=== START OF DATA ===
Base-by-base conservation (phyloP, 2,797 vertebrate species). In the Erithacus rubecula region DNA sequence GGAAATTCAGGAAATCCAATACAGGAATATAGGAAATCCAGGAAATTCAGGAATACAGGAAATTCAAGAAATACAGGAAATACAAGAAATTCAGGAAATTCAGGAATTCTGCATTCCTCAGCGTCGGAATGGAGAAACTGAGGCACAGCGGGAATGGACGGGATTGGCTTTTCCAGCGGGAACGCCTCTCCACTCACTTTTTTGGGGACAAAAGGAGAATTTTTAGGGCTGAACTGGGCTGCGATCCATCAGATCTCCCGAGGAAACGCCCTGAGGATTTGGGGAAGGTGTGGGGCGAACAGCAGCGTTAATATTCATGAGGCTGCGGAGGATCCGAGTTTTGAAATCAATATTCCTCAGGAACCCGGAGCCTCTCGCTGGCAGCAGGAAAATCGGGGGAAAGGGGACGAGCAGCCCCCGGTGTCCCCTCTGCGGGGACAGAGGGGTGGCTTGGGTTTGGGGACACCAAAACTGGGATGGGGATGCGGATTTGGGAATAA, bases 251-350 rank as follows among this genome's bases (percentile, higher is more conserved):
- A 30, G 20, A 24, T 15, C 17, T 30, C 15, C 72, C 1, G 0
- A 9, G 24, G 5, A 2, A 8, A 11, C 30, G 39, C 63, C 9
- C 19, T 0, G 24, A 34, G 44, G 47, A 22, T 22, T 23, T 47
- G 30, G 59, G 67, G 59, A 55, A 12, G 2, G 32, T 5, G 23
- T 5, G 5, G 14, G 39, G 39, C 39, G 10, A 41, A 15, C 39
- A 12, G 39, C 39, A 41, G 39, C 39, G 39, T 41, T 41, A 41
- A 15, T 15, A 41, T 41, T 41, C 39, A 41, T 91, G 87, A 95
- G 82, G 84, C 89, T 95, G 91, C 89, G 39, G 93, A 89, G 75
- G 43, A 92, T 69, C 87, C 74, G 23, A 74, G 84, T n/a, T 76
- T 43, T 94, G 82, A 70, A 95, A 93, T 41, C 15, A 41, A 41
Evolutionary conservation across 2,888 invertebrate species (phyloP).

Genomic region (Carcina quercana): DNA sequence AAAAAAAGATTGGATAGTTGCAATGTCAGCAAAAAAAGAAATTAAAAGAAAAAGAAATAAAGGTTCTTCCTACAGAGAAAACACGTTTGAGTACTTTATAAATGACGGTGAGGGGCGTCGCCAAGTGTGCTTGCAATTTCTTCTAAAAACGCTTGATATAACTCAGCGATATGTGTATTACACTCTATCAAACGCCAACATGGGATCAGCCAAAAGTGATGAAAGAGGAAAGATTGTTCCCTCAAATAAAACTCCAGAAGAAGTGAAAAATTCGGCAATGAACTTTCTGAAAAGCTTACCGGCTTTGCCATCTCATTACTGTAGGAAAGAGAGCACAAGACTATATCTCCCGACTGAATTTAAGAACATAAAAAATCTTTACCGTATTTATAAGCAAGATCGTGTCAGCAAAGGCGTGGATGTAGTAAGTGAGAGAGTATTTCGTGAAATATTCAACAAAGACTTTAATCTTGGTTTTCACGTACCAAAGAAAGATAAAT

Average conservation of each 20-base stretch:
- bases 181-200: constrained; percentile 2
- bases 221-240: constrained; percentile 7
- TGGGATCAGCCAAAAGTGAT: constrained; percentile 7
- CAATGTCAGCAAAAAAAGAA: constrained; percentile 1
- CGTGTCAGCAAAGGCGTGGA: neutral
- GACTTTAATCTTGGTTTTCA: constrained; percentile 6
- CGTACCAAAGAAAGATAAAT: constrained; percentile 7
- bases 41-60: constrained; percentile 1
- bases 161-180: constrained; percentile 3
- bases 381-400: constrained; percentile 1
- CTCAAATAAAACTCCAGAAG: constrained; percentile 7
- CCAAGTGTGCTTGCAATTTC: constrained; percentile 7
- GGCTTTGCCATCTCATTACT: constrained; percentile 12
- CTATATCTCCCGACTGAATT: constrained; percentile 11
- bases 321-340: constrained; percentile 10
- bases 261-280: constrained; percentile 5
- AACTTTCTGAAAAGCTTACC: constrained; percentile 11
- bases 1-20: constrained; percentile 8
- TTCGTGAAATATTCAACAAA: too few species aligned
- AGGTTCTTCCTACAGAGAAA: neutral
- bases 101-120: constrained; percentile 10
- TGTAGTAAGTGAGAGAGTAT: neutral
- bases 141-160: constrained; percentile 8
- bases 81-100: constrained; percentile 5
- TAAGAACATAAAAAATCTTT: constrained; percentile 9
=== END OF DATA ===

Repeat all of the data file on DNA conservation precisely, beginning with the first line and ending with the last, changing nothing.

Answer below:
Base-by-base conservation (phyloP, 2,797 vertebrate species). In the Erithacus rubecula region DNA sequence GGAAATTCAGGAAATCCAATACAGGAATATAGGAAATCCAGGAAATTCAGGAATACAGGAAATTCAAGAAATACAGGAAATACAAGAAATTCAGGAAATTCAGGAATTCTGCATTCCTCAGCGTCGGAATGGAGAAACTGAGGCACAGCGGGAATGGACGGGATTGGCTTTTCCAGCGGGAACGCCTCTCCACTCACTTTTTTGGGGACAAAAGGAGAATTTTTAGGGCTGAACTGGGCTGCGATCCATCAGATCTCCCGAGGAAACGCCCTGAGGATTTGGGGAAGGTGTGGGGCGAACAGCAGCGTTAATATTCATGAGGCTGCGGAGGATCCGAGTTTTGAAATCAATATTCCTCAGGAACCCGGAGCCTCTCGCTGGCAGCAGGAAAATCGGGGGAAAGGGGACGAGCAGCCCCCGGTGTCCCCTCTGCGGGGACAGAGGGGTGGCTTGGGTTTGGGGACACCAAAACTGGGATGGGGATGCGGATTTGGGAATAA, bases 251-350 rank as follows among this genome's bases (percentile, higher is more conserved):
- A 30, G 20, A 24, T 15, C 17, T 30, C 15, C 72, C 1, G 0
- A 9, G 24, G 5, A 2, A 8, A 11, C 30, G 39, C 63, C 9
- C 19, T 0, G 24, A 34, G 44, G 47, A 22, T 22, T 23, T 47
- G 30, G 59, G 67, G 59, A 55, A 12, G 2, G 32, T 5, G 23
- T 5, G 5, G 14, G 39, G 39, C 39, G 10, A 41, A 15, C 39
- A 12, G 39, C 39, A 41, G 39, C 39, G 39, T 41, T 41, A 41
- A 15, T 15, A 41, T 41, T 41, C 39, A 41, T 91, G 87, A 95
- G 82, G 84, C 89, T 95, G 91, C 89, G 39, G 93, A 89, G 75
- G 43, A 92, T 69, C 87, C 74, G 23, A 74, G 84, T n/a, T 76
- T 43, T 94, G 82, A 70, A 95, A 93, T 41, C 15, A 41, A 41
Evolutionary conservation across 2,888 invertebrate species (phyloP).

Genomic region (Carcina quercana): DNA sequence AAAAAAAGATTGGATAGTTGCAATGTCAGCAAAAAAAGAAATTAAAAGAAAAAGAAATAAAGGTTCTTCCTACAGAGAAAACACGTTTGAGTACTTTATAAATGACGGTGAGGGGCGTCGCCAAGTGTGCTTGCAATTTCTTCTAAAAACGCTTGATATAACTCAGCGATATGTGTATTACACTCTATCAAACGCCAACATGGGATCAGCCAAAAGTGATGAAAGAGGAAAGATTGTTCCCTCAAATAAAACTCCAGAAGAAGTGAAAAATTCGGCAATGAACTTTCTGAAAAGCTTACCGGCTTTGCCATCTCATTACTGTAGGAAAGAGAGCACAAGACTATATCTCCCGACTGAATTTAAGAACATAAAAAATCTTTACCGTATTTATAAGCAAGATCGTGTCAGCAAAGGCGTGGATGTAGTAAGTGAGAGAGTATTTCGTGAAATATTCAACAAAGACTTTAATCTTGGTTTTCACGTACCAAAGAAAGATAAAT

Average conservation of each 20-base stretch:
- bases 181-200: constrained; percentile 2
- bases 221-240: constrained; percentile 7
- TGGGATCAGCCAAAAGTGAT: constrained; percentile 7
- CAATGTCAGCAAAAAAAGAA: constrained; percentile 1
- CGTGTCAGCAAAGGCGTGGA: neutral
- GACTTTAATCTTGGTTTTCA: constrained; percentile 6
- CGTACCAAAGAAAGATAAAT: constrained; percentile 7
- bases 41-60: constrained; percentile 1
- bases 161-180: constrained; percentile 3
- bases 381-400: constrained; percentile 1
- CTCAAATAAAACTCCAGAAG: constrained; percentile 7
- CCAAGTGTGCTTGCAATTTC: constrained; percentile 7
- GGCTTTGCCATCTCATTACT: constrained; percentile 12
- CTATATCTCCCGACTGAATT: constrained; percentile 11
- bases 321-340: constrained; percentile 10
- bases 261-280: constrained; percentile 5
- AACTTTCTGAAAAGCTTACC: constrained; percentile 11
- bases 1-20: constrained; percentile 8
- TTCGTGAAATATTCAACAAA: too few species aligned
- AGGTTCTTCCTACAGAGAAA: neutral
- bases 101-120: constrained; percentile 10
- TGTAGTAAGTGAGAGAGTAT: neutral
- bases 141-160: constrained; percentile 8
- bases 81-100: constrained; percentile 5
- TAAGAACATAAAAAATCTTT: constrained; percentile 9